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Computational and Mathematical Methods in Medicine
Volume 2015, Article ID 297903, 7 pages
Research Article

Increasing the Time Interval between PCV Chemotherapy Cycles as a Strategy to Improve Duration of Response in Low-Grade Gliomas: Results from a Model-Based Clinical Trial Simulation

1Inria, Project-Team NUMED, Ecole Normale Supérieure de Lyon, 46 allée d’Italie, 69007 Lyon Cedex 07, France
2Hôpital Pierre Wertheimer, 59 boulevard Pinel, 69500 Bron, France

Received 20 July 2015; Revised 20 November 2015; Accepted 29 November 2015

Academic Editor: Issam El Naqa

Copyright © 2015 Pauline Mazzocco et al. This is an open access article distributed under the Creative Commons Attribution License, which permits unrestricted use, distribution, and reproduction in any medium, provided the original work is properly cited.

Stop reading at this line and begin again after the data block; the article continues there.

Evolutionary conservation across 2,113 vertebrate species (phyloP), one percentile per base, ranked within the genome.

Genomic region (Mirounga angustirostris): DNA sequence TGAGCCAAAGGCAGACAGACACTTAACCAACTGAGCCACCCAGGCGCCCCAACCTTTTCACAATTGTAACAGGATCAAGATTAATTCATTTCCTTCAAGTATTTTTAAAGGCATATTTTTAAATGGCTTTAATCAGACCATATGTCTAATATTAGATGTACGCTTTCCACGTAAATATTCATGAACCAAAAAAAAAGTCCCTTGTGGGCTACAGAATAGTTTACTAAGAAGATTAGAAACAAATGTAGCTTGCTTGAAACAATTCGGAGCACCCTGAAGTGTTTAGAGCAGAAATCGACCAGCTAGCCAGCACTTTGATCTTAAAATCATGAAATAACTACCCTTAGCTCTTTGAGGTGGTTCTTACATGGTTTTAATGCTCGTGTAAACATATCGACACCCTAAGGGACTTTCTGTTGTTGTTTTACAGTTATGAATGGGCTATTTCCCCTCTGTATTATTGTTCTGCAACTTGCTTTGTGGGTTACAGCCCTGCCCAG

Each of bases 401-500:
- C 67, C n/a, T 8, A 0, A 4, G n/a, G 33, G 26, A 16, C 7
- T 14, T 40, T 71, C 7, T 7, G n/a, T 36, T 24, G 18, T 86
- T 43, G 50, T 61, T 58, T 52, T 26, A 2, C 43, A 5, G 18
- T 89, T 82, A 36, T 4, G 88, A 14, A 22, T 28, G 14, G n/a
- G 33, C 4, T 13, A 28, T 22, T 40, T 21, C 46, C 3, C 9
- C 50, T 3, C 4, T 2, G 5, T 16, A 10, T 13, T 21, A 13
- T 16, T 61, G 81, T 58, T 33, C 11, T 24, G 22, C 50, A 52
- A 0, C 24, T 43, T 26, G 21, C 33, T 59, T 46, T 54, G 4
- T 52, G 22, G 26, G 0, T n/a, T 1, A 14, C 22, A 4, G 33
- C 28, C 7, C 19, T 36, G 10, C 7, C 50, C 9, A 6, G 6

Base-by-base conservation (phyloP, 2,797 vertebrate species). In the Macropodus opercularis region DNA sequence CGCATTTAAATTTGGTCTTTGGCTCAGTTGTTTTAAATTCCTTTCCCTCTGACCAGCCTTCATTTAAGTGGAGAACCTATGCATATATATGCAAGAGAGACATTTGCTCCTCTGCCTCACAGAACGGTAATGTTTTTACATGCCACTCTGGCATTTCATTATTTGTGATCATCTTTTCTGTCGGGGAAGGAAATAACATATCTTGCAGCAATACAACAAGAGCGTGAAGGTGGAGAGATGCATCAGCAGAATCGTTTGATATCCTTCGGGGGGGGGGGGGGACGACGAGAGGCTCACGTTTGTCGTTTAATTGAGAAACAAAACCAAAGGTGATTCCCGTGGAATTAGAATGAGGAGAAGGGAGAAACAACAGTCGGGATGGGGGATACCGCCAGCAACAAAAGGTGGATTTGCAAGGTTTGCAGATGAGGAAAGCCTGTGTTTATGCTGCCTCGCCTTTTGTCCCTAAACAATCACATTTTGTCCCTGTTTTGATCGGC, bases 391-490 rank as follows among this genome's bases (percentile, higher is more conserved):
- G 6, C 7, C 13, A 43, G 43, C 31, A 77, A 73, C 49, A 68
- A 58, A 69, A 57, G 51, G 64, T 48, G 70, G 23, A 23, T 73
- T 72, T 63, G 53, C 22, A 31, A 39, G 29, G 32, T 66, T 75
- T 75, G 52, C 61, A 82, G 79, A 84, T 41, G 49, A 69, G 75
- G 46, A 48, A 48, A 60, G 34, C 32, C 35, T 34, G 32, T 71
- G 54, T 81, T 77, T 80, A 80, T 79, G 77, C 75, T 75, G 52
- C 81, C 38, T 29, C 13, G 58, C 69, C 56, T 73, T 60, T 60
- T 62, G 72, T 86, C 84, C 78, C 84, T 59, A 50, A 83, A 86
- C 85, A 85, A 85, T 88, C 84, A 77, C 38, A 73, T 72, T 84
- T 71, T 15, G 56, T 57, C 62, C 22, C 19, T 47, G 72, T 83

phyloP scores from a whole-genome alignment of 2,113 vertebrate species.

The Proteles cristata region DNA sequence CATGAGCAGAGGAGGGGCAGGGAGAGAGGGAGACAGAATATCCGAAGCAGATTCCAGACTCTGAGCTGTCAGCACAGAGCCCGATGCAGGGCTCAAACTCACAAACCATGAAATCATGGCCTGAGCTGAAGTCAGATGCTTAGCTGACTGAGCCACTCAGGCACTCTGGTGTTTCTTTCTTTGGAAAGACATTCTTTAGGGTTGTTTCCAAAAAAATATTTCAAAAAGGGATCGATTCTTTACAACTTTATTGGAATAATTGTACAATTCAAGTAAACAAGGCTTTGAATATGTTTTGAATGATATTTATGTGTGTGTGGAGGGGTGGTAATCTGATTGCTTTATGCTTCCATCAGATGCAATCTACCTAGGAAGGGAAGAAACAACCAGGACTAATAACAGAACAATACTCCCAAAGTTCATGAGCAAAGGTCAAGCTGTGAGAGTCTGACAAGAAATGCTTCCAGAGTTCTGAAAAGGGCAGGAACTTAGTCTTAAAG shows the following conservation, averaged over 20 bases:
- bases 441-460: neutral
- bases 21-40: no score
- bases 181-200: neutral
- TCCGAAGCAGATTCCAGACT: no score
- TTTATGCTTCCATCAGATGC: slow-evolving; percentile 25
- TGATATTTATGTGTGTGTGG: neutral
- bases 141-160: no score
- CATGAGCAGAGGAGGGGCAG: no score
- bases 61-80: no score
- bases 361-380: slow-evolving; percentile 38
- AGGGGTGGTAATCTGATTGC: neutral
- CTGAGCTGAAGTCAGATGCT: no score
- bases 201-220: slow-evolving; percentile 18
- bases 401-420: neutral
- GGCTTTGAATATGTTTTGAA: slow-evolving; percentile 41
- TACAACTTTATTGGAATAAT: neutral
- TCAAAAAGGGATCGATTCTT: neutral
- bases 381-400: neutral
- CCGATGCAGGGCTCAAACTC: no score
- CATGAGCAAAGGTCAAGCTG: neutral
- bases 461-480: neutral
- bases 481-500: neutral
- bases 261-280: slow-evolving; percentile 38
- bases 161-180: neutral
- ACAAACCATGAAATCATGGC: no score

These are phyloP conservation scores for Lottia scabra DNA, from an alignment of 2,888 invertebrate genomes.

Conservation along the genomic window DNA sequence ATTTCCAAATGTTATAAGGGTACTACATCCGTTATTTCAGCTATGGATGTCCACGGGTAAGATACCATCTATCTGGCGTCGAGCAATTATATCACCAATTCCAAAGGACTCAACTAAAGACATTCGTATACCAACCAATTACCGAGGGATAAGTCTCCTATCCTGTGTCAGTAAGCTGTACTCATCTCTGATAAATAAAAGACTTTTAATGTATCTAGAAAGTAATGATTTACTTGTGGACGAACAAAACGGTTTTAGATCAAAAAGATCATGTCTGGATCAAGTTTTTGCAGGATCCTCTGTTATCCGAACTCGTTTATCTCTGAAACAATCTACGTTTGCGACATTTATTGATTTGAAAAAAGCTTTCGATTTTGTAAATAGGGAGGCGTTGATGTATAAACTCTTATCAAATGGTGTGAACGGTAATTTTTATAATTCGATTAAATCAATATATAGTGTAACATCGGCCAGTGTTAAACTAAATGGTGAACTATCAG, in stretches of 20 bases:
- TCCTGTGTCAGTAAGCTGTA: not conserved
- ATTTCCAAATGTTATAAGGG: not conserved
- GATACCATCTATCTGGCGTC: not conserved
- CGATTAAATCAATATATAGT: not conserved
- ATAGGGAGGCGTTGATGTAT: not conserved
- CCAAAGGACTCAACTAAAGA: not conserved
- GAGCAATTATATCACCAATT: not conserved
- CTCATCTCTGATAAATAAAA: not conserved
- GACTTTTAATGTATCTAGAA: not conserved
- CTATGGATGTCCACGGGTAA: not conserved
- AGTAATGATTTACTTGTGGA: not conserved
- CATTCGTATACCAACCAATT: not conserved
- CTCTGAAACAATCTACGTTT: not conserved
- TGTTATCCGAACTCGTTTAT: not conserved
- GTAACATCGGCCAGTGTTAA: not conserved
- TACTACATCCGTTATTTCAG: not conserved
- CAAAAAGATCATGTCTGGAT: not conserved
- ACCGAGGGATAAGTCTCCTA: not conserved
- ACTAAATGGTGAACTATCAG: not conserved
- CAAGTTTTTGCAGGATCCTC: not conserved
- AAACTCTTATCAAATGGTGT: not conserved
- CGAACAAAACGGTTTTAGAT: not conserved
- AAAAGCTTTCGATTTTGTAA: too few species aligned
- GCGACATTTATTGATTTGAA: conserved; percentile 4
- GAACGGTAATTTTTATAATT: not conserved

Background. We previously developed a mathematical model capturing tumor size dynamics of adult low-grade gliomas (LGGs) before and after treatment either with PCV (Procarbazine, CCNU, and Vincristine) chemotherapy alone or with radiotherapy (RT) alone. Objective. The aim of the present study was to present how the model could be used as a simulation tool to suggest more effective therapeutic strategies in LGGs. Simulations were performed to identify schedule modifications that might improve PCV chemotherapy efficacy. Methods. Virtual populations of LGG patients were generated on the basis of previously evaluated parameter distributions. Monte Carlo simulations were performed to compare treatment efficacy across in silico clinical trials. Results. Simulations predicted that RT plus PCV would be more effective in terms of duration of response than RT alone. Additional simulations suggested that, in patients treated with PCV chemotherapy, increasing the interval between treatment cycles up to 6 months from the standard 6 weeks can increase treatment efficacy. The predicted median duration of response was 4.3 years in LGGs treated with PCV cycles given every 6 months versus 3.1 years in patients treated with the classical regimen. Conclusion. The present study suggests that, in LGGs, mathematical modeling could facilitate clinical research by helping to identify, in silico, potentially more effective therapeutic strategies.